Restrictive covenants, often known as “noncompete agreements,” are more prevalent than ever due to increased employee mobility and the ease with which information can be transferred. However, workers and businesses often don’t understand the rules that control the enforceability of these documents. State law requires that restrictions be reasonable, but a New York court refused to apply the Florida standard and called it “truly obnoxious” because the statute prohibits judges from considering the economic hardship that a former worker might face. No matter what side of a restrictive covenant you’re on, it’s important to know your rights.
The relevant Florida statute places the initial burden on the business seeking to enforce a noncompete agreement by showing that certain factors exist, including:
Like the New York court, many observers believe that the Florida law favors employers, because once they have met their legal threshold, a former worker cannot demonstrate how enforcement of the agreement will cause financial harm. However, an experienced Florida civil litigation attorney can often find ways to demonstrate that an unduly harsh restrictive covenant should not be enforced due to lack of reasonableness.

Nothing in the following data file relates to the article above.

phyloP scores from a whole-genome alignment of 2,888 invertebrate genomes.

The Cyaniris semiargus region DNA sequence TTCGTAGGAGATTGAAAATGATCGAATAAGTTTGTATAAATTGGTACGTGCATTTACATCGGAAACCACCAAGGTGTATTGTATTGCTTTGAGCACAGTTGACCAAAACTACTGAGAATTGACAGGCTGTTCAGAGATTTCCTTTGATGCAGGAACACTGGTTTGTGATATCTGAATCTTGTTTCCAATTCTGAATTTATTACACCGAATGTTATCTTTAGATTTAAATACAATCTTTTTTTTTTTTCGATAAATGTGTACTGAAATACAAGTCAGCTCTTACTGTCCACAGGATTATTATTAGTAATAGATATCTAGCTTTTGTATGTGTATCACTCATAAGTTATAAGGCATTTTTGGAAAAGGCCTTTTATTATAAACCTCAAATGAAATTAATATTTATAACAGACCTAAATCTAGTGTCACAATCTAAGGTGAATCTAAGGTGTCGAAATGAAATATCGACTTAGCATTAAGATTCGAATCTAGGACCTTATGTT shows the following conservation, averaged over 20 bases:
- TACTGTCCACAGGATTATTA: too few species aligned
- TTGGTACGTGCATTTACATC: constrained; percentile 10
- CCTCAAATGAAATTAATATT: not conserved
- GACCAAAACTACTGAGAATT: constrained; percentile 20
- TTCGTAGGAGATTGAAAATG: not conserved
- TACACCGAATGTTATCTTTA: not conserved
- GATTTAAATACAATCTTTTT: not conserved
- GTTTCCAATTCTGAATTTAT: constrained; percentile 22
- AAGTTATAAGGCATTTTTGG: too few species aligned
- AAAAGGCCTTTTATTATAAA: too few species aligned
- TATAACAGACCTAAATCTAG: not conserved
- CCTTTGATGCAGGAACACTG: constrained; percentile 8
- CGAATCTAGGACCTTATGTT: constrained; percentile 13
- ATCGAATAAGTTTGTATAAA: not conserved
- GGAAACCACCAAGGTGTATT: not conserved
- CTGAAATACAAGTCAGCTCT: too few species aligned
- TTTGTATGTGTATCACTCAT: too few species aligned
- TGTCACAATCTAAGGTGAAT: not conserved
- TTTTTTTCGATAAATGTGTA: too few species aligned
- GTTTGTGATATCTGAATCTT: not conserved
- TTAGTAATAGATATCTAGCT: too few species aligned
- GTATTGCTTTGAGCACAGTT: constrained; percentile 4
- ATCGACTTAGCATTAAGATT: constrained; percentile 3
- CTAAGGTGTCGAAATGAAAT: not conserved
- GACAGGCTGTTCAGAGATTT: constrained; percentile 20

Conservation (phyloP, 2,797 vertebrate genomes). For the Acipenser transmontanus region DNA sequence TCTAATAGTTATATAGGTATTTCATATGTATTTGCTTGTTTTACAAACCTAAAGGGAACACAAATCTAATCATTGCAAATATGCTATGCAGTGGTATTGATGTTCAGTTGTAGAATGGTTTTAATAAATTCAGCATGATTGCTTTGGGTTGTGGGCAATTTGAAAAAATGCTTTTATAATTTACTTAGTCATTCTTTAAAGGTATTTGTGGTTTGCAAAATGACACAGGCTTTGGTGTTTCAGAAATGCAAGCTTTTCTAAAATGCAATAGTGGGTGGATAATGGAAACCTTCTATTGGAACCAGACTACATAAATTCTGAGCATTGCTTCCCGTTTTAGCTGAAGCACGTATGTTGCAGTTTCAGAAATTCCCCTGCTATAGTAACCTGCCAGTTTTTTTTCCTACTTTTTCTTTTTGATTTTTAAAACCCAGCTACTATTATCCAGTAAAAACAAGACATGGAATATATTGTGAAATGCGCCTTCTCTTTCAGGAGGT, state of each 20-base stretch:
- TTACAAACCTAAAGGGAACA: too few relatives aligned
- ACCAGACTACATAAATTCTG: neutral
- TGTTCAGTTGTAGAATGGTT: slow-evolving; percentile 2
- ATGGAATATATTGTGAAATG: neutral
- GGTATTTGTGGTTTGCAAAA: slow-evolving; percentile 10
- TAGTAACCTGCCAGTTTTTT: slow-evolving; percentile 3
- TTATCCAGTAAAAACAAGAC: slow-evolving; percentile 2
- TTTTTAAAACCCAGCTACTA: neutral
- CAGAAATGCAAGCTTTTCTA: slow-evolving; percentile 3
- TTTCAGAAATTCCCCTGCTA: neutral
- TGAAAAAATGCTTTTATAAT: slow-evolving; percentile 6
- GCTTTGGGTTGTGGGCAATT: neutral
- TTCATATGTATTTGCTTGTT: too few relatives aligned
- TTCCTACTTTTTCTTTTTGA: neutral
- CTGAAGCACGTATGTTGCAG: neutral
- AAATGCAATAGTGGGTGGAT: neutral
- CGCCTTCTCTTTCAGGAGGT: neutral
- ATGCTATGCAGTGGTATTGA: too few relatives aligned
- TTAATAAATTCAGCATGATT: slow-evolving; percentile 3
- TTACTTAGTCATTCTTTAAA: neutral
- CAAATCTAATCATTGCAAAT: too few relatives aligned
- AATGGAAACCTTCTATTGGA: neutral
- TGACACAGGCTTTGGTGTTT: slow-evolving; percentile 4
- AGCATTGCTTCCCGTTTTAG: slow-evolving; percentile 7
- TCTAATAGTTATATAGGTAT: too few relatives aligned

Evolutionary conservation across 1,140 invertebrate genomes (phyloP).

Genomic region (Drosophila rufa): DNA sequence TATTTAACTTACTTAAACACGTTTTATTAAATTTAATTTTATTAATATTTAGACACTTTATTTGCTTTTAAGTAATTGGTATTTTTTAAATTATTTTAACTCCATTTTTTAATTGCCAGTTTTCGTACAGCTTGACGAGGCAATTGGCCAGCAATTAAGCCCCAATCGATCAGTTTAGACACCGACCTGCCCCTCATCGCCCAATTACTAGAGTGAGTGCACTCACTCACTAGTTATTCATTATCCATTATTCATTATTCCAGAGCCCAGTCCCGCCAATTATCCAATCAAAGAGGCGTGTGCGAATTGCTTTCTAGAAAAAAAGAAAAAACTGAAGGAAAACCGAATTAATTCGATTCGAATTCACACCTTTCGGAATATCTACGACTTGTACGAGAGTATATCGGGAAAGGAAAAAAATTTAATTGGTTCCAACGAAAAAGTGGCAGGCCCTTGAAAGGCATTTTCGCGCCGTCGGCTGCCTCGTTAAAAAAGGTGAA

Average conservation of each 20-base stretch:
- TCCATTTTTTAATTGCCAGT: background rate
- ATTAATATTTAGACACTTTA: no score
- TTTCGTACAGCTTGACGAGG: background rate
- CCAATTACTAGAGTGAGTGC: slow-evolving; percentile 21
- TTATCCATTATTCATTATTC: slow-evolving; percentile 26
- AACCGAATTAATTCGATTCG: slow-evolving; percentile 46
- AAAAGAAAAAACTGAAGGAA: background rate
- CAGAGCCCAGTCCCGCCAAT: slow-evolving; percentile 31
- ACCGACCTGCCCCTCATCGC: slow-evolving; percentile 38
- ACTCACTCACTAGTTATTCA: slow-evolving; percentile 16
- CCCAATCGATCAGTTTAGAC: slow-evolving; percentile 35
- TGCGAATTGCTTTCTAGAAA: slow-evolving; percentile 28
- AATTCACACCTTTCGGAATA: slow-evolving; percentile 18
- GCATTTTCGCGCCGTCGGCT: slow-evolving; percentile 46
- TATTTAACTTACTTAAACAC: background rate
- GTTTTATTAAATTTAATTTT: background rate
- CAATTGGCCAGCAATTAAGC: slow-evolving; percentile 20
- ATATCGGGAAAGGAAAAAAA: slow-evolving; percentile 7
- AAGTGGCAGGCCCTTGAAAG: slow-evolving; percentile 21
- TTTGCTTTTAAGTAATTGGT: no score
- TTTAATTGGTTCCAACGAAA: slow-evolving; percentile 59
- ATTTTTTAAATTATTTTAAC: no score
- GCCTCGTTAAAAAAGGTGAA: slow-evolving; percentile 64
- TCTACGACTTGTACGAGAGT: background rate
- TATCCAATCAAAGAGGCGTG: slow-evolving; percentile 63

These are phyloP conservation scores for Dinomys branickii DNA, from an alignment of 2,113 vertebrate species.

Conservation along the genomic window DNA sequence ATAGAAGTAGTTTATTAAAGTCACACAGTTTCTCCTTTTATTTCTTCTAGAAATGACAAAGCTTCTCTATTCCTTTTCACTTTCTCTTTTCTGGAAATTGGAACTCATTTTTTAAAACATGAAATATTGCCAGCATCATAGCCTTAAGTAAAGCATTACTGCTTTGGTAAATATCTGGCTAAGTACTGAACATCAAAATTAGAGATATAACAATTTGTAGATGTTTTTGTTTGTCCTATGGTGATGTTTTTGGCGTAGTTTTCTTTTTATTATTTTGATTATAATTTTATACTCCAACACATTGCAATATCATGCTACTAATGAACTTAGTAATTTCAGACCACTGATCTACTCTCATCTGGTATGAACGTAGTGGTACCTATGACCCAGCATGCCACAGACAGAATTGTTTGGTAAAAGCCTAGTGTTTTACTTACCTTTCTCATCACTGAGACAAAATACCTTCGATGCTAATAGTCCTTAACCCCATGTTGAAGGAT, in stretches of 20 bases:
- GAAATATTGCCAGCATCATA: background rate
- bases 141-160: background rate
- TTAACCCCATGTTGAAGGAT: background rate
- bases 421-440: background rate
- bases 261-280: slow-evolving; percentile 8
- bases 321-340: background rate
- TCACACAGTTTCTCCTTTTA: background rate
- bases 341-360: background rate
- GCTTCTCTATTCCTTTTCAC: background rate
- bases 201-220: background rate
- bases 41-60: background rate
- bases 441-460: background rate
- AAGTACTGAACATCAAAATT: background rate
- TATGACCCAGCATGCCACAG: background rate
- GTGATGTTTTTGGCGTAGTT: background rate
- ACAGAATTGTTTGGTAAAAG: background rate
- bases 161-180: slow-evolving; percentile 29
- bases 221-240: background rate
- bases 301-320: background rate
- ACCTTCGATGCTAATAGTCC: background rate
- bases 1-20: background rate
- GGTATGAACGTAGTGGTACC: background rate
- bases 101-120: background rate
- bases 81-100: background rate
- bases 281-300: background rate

Frank Charles Miranda, P.A. represents individuals and businesses in matters relating to noncompete agreements and other civil litigation cases. Please call 813-254-2637 or contact us online to schedule an appointment at our Tampa office.